Nov 8 (Reuters) - Wall Street’s industry funded regulator has expelled Hudson Valley Capital management and its chief executive officer from the securities industry for defrauding its clearing firm and customers to cover losses from his day trading.
The Financial Industry Regulatory Authority, in an announcement Monday, said that Hudson Valley, a brokerage based in Croton-on-Hudson, New York, and its chief executive officer, Mark Gillis, used one of the firm’s accounts to “improperly day trade” millions of dollars in stock.
FINRA’s action on Thursday illustrates how the lack of an independent compliance officer, a situation common at many small brokerages can lead to the mishandling of customer money.
Gillis, one of two FINRA-licensed people to work at Hudson Valley, had other titles at the firm, including chief compliance officer and chief financial officer.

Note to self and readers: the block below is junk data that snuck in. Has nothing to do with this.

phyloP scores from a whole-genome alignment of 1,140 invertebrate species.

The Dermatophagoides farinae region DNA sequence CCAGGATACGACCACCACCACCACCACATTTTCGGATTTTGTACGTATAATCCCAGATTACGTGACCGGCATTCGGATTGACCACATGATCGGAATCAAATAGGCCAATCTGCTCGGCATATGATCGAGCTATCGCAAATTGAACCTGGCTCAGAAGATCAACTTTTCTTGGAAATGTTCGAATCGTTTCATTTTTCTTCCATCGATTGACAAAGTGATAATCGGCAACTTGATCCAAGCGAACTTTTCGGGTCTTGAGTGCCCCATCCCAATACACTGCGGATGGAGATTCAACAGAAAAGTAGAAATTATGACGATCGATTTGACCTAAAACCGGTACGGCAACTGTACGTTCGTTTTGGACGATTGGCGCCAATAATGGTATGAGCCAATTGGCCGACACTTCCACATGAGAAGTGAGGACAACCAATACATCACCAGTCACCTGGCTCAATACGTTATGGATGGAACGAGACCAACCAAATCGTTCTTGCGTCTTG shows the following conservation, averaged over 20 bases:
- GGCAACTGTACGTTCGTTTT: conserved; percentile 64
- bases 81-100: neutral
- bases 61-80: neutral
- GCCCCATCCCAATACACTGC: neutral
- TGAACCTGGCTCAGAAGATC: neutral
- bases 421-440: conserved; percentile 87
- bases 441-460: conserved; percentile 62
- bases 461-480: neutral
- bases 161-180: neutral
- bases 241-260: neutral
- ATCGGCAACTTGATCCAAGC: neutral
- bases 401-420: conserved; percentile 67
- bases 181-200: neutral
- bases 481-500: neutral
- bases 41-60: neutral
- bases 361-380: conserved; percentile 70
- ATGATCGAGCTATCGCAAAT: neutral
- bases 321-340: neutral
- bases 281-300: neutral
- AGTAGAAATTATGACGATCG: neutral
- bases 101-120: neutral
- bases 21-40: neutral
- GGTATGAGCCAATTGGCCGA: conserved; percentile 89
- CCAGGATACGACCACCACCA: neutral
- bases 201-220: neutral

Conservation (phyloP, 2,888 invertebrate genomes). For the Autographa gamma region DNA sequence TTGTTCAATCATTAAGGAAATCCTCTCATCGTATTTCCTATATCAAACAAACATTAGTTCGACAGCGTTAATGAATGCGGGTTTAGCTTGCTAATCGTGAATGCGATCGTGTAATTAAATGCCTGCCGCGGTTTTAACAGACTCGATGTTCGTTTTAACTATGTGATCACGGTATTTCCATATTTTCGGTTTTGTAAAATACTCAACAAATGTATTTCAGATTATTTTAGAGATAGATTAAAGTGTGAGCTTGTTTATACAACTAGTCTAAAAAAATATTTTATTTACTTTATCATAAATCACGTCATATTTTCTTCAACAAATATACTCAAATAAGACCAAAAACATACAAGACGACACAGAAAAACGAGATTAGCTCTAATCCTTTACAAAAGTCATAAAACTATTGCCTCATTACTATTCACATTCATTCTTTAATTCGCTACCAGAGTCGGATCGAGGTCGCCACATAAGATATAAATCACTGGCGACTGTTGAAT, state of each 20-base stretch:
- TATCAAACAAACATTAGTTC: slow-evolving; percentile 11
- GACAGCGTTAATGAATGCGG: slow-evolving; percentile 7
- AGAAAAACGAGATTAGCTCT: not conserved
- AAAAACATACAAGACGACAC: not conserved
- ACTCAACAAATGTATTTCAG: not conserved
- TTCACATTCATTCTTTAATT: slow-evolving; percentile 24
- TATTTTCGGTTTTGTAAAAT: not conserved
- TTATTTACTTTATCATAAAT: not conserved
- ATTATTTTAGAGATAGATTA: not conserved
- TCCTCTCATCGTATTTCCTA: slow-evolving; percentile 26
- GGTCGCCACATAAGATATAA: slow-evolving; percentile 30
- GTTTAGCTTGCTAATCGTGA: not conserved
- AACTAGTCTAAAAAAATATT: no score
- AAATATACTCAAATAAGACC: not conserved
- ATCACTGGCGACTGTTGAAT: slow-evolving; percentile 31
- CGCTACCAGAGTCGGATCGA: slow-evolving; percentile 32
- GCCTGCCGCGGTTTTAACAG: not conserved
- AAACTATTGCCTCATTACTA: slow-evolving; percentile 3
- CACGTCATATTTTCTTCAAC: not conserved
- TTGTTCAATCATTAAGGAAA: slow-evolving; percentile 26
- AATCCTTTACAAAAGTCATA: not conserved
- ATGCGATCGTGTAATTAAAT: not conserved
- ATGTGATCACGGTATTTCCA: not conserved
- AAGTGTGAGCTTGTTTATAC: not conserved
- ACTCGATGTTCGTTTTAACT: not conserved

He did not return a call requesting comment. A phone number listed for Hudson Valley was not working on Thursday morning. Gillis, in a settlement with FINRA, neither admitted nor denied FINRA’s findings.
Gillis, according to FINRA, manipulated the share prices of stocks that he day-traded and withdrew the proceeds of his day trading through accounts he controlled.
When Gillis’ alleged fraudulent trading caused significant losses in Hudson Valley’s account, he covered them by making unauthorized trades in customer accounts. Gillis bought thousands of shares of securities in the open market in Hudson Valley’s account, and then allocated those shares to customers at markups between 177 and 280 percent, according to FINRA.
He also converted a customer’s funds to pay for an unauthorized stock purchase, and caused a loss of about $400,000 in another customers’ account, FINRA said. He then lied about the unauthorized trades when questioned by customers and also lied to FINRA staff during testimony, according to FINRA.
The fraudulent trading led to a net capital deficiency of more than $350,000, said FINRA. Industry rules require brokerages to have certain amounts of “net capital” or cash on hand, depending on numerous factors, such as the types of securities they trade.